The golf club that’s a paradise for pollinators

Seamus Rotherick
By Seamus Rotherick February 22, 2024 10:20

Following a move to a wildlife-friendly management of the course featuring special mowing equipment, Pyecombe Golf Club in East Sussex has found it is now home to 34 species of butterfly, some of which are rare.

Pyecombe Golf Club, which was established in 1894, is set within the undulating landscape of the South Downs National Park, is one of the best courses in the UK for butterflies and chalk grassland flowers, new research has found.

Consultant ecologist Neil Hulme performed three detailed surveys of the course and found a total of 34 species of butterfly, including rare species such as the adonis blue, brown hairstreak and grizzled skipper.

Grizzled skipper (image by Charles Winchester)

The nature success story comes after pioneering wildlife-friendly management of the course with the help of the South Downs National Park Authority, which shared the cost of special mowing equipment.

Ecologist Neil Hulme said: “Walking around this golf course is like walking through a nature reserve or one of the better Sites of Special Scientific Interest in Sussex. It’s a good job I’m not a golfer as I’d deliberately spend the entire round in the rough, which is packed with an amazing variety of stunning wildflowers such as round-headed rampion, horseshoe vetch, wild marjoram, common rock-rose and devil’s-bit scabious.”

The club, which is situated to the north of Brighton & Hove, has been using a ‘cut and collect’ mower to manage the course. Traditionally, grassy areas are mown and the cuttings are left on the ground to decompose, enriching the soil which then encourages coarser grasses to dominate and outcompete wildflowers. With ‘cut and collect’, the soil is not enriched with nutrients as the grass cuttings are collected.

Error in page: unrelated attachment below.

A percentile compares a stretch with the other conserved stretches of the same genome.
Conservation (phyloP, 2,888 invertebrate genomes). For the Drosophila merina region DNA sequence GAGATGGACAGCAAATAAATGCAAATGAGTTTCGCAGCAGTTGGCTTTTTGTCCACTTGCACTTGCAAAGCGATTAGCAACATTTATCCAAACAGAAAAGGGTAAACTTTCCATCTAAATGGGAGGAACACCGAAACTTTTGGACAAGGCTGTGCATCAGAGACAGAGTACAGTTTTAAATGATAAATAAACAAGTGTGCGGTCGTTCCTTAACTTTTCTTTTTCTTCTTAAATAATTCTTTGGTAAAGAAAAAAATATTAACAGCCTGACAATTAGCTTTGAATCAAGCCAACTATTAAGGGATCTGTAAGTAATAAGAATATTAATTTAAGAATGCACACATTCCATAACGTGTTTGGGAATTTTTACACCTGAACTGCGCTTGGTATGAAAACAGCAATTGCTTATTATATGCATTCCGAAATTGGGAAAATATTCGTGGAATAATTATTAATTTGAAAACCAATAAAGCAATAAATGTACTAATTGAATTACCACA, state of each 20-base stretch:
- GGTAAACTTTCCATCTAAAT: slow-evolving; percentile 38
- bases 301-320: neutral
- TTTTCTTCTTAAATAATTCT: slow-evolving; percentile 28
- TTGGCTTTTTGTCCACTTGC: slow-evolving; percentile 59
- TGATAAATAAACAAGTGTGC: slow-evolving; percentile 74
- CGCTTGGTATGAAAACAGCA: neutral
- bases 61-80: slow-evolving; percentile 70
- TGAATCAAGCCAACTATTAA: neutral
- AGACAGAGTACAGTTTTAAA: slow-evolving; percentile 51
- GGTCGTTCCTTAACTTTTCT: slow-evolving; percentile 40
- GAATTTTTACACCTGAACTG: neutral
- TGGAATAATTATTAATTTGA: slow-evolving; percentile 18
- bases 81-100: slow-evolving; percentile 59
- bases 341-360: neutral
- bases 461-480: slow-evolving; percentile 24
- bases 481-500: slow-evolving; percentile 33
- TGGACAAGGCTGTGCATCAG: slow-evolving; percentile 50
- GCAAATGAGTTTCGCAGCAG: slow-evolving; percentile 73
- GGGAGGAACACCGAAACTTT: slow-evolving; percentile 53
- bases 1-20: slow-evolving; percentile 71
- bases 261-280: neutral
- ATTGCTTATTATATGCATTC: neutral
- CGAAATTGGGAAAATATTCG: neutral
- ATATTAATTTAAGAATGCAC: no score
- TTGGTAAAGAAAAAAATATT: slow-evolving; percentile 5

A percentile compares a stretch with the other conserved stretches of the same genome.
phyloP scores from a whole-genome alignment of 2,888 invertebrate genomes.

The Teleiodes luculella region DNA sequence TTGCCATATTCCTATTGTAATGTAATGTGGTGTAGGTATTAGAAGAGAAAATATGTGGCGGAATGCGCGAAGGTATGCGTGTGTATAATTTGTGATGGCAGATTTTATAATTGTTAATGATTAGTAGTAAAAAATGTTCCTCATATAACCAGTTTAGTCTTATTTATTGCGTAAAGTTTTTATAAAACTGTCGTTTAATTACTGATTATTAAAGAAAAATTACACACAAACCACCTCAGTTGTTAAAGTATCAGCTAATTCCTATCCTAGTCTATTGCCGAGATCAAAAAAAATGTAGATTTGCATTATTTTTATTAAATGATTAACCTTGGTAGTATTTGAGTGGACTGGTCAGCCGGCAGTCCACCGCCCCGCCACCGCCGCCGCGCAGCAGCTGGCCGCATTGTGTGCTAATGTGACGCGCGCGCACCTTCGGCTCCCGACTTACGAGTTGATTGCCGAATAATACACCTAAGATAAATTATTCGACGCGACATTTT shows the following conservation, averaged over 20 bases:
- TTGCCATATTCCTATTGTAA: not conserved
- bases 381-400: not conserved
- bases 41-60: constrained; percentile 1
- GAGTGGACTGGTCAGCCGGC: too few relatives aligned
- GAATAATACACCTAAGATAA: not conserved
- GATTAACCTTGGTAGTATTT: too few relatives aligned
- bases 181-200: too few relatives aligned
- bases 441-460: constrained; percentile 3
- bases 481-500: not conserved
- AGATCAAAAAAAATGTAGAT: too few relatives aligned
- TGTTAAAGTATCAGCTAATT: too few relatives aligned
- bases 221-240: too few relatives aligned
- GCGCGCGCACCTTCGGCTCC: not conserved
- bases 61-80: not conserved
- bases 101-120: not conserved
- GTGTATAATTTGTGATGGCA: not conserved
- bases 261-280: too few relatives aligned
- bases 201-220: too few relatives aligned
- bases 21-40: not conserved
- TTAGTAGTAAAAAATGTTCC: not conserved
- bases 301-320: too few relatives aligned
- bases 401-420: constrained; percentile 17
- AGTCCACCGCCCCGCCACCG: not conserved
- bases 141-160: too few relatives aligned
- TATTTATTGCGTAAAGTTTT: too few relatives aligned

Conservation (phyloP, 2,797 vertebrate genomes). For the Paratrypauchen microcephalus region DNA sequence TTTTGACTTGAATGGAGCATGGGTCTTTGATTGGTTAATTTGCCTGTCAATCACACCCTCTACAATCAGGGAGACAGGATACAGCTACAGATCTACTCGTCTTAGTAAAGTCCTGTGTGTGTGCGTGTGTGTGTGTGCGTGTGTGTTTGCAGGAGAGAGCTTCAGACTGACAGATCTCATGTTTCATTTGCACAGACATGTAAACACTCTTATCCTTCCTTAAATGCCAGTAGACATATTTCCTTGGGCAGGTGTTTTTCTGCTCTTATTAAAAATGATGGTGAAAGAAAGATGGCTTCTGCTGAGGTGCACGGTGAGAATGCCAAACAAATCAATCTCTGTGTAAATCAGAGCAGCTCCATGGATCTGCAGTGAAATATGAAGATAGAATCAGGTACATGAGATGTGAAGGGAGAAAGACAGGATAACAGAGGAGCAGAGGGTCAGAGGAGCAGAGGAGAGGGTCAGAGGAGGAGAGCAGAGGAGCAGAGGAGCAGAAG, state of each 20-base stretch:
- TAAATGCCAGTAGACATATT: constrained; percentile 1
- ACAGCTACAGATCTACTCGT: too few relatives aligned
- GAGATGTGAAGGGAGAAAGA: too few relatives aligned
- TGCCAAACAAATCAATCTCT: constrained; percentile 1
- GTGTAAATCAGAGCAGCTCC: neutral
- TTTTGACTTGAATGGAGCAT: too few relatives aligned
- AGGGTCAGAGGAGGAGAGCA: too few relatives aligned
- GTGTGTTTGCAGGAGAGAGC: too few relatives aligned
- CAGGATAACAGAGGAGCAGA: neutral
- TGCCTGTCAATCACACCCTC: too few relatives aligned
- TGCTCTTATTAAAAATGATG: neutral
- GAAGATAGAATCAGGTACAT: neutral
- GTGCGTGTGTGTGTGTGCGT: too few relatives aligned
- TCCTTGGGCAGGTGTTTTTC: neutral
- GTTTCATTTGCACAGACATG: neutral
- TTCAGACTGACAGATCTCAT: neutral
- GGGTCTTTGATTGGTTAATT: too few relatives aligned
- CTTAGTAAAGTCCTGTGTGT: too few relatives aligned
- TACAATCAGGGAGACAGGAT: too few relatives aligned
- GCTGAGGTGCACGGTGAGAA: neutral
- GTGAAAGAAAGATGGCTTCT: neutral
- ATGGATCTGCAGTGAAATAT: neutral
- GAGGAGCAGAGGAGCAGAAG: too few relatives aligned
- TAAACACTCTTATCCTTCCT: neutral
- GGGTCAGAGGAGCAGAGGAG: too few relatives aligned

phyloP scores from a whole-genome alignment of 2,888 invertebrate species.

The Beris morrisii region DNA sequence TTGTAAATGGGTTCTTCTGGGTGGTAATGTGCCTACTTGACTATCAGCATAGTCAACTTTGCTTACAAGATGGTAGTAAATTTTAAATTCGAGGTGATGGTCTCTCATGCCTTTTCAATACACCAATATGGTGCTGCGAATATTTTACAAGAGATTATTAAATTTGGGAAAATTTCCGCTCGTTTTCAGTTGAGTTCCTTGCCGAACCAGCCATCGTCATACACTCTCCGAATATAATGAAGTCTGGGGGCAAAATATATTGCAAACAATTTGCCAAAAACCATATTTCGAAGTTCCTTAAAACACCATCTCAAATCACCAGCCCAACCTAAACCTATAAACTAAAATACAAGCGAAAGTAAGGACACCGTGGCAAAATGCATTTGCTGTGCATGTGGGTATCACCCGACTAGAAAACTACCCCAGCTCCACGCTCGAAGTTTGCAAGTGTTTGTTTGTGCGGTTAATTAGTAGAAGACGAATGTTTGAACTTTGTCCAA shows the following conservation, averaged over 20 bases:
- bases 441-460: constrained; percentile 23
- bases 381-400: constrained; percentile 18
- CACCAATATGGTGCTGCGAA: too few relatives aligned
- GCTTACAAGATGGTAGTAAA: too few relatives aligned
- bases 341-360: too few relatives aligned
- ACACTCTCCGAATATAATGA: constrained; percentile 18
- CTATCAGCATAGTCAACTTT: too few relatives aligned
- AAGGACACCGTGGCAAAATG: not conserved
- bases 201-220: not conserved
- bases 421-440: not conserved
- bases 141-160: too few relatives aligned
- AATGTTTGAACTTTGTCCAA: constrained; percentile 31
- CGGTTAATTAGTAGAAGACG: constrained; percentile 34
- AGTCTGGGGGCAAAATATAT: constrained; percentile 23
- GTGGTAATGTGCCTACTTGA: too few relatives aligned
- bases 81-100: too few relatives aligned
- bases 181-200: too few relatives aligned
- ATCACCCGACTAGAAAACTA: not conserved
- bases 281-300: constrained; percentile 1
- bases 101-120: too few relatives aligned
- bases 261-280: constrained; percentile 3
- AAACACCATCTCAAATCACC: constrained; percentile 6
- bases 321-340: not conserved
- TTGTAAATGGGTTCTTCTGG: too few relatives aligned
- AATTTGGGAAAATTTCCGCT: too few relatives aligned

Adonis blue

Without the soil enrichment, the rare chalk grassland – often called ‘Europe’s rainforest in miniature’ – is maintained and a variety of wildflowers are able to grow and provide habitat for bees, butterflies and other insects. The National Park has also helped with the management of areas of scrub and woodland on the course, as well as conserving a flower-rich bank that’s now grazed by sheep.

Phillippa Morrison-Price, who is lead ranger for this area of the South Downs National Park, said: “It’s been a joy working with Pyecombe Golf Club, which cares so well for the wonderful mosaic of different habitat types found around this golf course. The areas of chalk grassland are particularly valuable for the plants and insects they support. The club should be very proud of what it has achieved here, demonstrating that sporting facilities and some of our most precious wildlife can happily exist side-by-side.”

Simon Wells, head greenkeeper at Pyecombe, said: “We have been working together on this for many years. To begin with, there was some hesitance from members and the relevant committees; particularly concerning ‘buy-in’ to some of the changes in course management strategy. For example, our strategy for rough grass areas, all the way up to the tree lines, needed to be updated. Those concerns were allayed and we now benefit from circa 50 acres of managed wildflower meadows.

Pyecombe GC (images by Neil Hulme)

“Those meadows develop and improve year-on-year. As the environment changes, this supports new species of both flora and fauna. The club’s committee and management have been very supportive of the current course set up, which highlights the courses’ natural settings. At the very beginning of the process, the designated rough areas were allowed to grow. They were thick and difficult to play from, resulting in some dissatisfaction from golfers. Within a couple of years of cut / collect and scarification, the roughs started to thin as the nutrient levels decreased, allowing space within the thinning swards for wildflower seeds to germinate. All the wildflowers are natural; no over-seeding has taken place. Some seeds will have laid dormant in the ground until scarification has disturbed the surface enough for them to germinate. Others will have been wind-blown. Over the years I have sought many experts’ opinions, advice and knowledge from their particular field to enable us to get to this point in time with the many habitats that exist at Pyecombe Golf Club. The roughs now can be truly stunning and the club members have taken a sense of ownership of them and understand how privileged we are to be custodians of all these rare and wonderful habitats. It’s great to see the fruits of our labour.”

Phillippa Morrison-Price

Neil added: “The efforts of Simon Wells and the grounds team have created a paradise for pollinators – it’s great to see the club doing its bit in the face of the biodiversity crisis we’re facing.”


Seamus Rotherick
By Seamus Rotherick February 22, 2024 10:20
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